Some time ago, The Oilfield Expat posted an anecdote followed by an observation:
At one point in my career I was working in a Middle Eastern desert where there were giant posters of the rulers everywhere. A grizzled American who was on my team made a comment on them:
“See, when you are in a country with pictures of the rulers everywhere, it means the place could go to rat-shit at any minute. I was in Iran during the Revolution in 1979. Before the Revolution there were posters of the Shah everywhere…everyone loved the Shah. Then one morning we woke to find the Shah’s picture replaced by the Ayatollah’s, and now everyone loved the Ayatollah. Guys were in the office, telling us we needed to leave, who a couple of days before were saying how much they loved the Shah.”
He wasn’t wrong. If a ruler feels the need to plaster his mug over every building and his goons insist his portrait adorns every office wall, then his grip on power is weak (with one or two exceptions: Thailand’s king is genuinely popular, but then he doesn’t meddle in politics).
Vyacheslav Volodin, Putin’s former deputy chief of staff and current chairman of the state Duma, would support a law that protects the honor and dignity of the Russian president.
Like the giant posters displayed on buildings and ubiquitous portraits in offices, laws banning the mocking of the political leadership is a sign that the regime is brittle. It might be strong in one sense, as brittle things often are; but brittle regimes cannot survive shocks, and what follows a shock is usually absolute chaos.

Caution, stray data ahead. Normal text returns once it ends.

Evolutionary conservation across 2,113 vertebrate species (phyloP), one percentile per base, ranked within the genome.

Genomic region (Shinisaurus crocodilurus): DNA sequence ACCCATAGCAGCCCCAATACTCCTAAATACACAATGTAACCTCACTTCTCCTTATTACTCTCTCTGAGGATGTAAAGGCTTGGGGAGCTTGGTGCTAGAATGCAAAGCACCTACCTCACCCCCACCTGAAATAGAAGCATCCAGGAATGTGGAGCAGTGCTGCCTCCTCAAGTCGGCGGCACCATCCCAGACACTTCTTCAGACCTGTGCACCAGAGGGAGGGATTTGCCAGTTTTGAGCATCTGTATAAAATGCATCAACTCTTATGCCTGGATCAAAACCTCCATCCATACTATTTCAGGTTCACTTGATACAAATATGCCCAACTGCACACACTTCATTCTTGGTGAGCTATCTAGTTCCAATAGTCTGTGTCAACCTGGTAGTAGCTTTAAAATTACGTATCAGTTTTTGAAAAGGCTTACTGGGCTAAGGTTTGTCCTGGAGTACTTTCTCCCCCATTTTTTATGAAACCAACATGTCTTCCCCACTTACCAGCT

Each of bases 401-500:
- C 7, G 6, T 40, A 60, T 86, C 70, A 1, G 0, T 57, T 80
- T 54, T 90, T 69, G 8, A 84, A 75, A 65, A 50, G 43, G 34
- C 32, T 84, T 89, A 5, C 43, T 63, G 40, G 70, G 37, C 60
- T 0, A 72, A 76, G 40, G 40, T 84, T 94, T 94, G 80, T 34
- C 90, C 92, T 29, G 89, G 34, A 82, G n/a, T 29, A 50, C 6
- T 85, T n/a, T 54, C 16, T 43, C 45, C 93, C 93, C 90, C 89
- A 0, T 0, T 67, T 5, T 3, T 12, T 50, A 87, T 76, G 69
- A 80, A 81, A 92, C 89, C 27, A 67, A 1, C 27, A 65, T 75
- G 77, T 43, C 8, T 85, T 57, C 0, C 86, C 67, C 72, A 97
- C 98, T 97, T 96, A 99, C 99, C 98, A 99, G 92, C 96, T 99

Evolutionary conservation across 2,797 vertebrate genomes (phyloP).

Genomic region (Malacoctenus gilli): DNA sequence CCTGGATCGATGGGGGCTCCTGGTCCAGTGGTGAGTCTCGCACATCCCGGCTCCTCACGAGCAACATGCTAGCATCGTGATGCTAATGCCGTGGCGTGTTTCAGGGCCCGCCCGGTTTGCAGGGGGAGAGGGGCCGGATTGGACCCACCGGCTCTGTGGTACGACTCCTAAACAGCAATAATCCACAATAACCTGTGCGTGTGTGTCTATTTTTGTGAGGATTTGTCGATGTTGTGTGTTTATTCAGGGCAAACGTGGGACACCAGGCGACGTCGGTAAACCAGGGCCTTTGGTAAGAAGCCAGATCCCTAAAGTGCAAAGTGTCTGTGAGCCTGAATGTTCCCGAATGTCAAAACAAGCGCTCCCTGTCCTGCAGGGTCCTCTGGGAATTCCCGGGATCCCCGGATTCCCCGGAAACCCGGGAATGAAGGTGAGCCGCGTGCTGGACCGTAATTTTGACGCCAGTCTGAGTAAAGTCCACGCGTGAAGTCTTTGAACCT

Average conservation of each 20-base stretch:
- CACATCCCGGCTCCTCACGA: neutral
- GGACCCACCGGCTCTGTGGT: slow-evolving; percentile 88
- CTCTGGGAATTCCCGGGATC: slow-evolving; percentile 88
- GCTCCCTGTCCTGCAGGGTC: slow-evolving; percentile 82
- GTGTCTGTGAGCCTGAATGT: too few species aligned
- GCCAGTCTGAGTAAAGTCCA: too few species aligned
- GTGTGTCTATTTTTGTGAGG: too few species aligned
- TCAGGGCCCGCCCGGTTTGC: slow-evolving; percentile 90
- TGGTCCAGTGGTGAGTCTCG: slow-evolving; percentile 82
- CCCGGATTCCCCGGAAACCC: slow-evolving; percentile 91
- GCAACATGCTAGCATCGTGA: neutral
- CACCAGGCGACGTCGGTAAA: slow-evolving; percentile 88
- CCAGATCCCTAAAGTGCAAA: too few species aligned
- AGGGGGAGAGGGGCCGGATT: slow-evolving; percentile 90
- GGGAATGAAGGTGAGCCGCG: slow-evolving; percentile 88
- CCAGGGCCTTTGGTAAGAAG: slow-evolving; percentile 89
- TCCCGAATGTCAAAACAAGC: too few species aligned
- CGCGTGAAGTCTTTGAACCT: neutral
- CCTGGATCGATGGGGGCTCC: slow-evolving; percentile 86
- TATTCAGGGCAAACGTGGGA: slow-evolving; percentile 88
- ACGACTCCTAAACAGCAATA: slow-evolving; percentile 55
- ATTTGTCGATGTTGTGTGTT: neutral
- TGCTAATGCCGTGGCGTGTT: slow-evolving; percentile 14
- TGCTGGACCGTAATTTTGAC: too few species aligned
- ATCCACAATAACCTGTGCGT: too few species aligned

Some people will look at Putin’s consolidation of power and proposals like the one above and conclude that he is becoming ever-more immovable and Russia’s stature growing. Personally, I think it shows the opposite. As Alex notes:
Back to May 1990:
The Soviet Parliament has given its approval to an ambiguous law making it a crime to “insult” President Mikhail S. Gorbachev. The measure recalls the infamous Stalin-era penal code, with its stiff prison terms for anyone convicted of “slandering” the state…
Supporters of the plan to silence critics offer the standard justifications. Marshal Sergei Akhromeyev, one of Gorbachev’s top military advisers, argues that insulting the president “weakens our society,” and so cannot go unpunished.
The Soviet Union would last for about 19 more months, until late December 1991. Marshal Akhromeyev killed himself after the failed coup in August 1991. Not that history repeats itself – it seldom does – but occasionally, improbably, it just might. Aren’t these people in high places superstitious?
If a country needs laws like this then it has deeper problems that probably aren’t going away any time soon.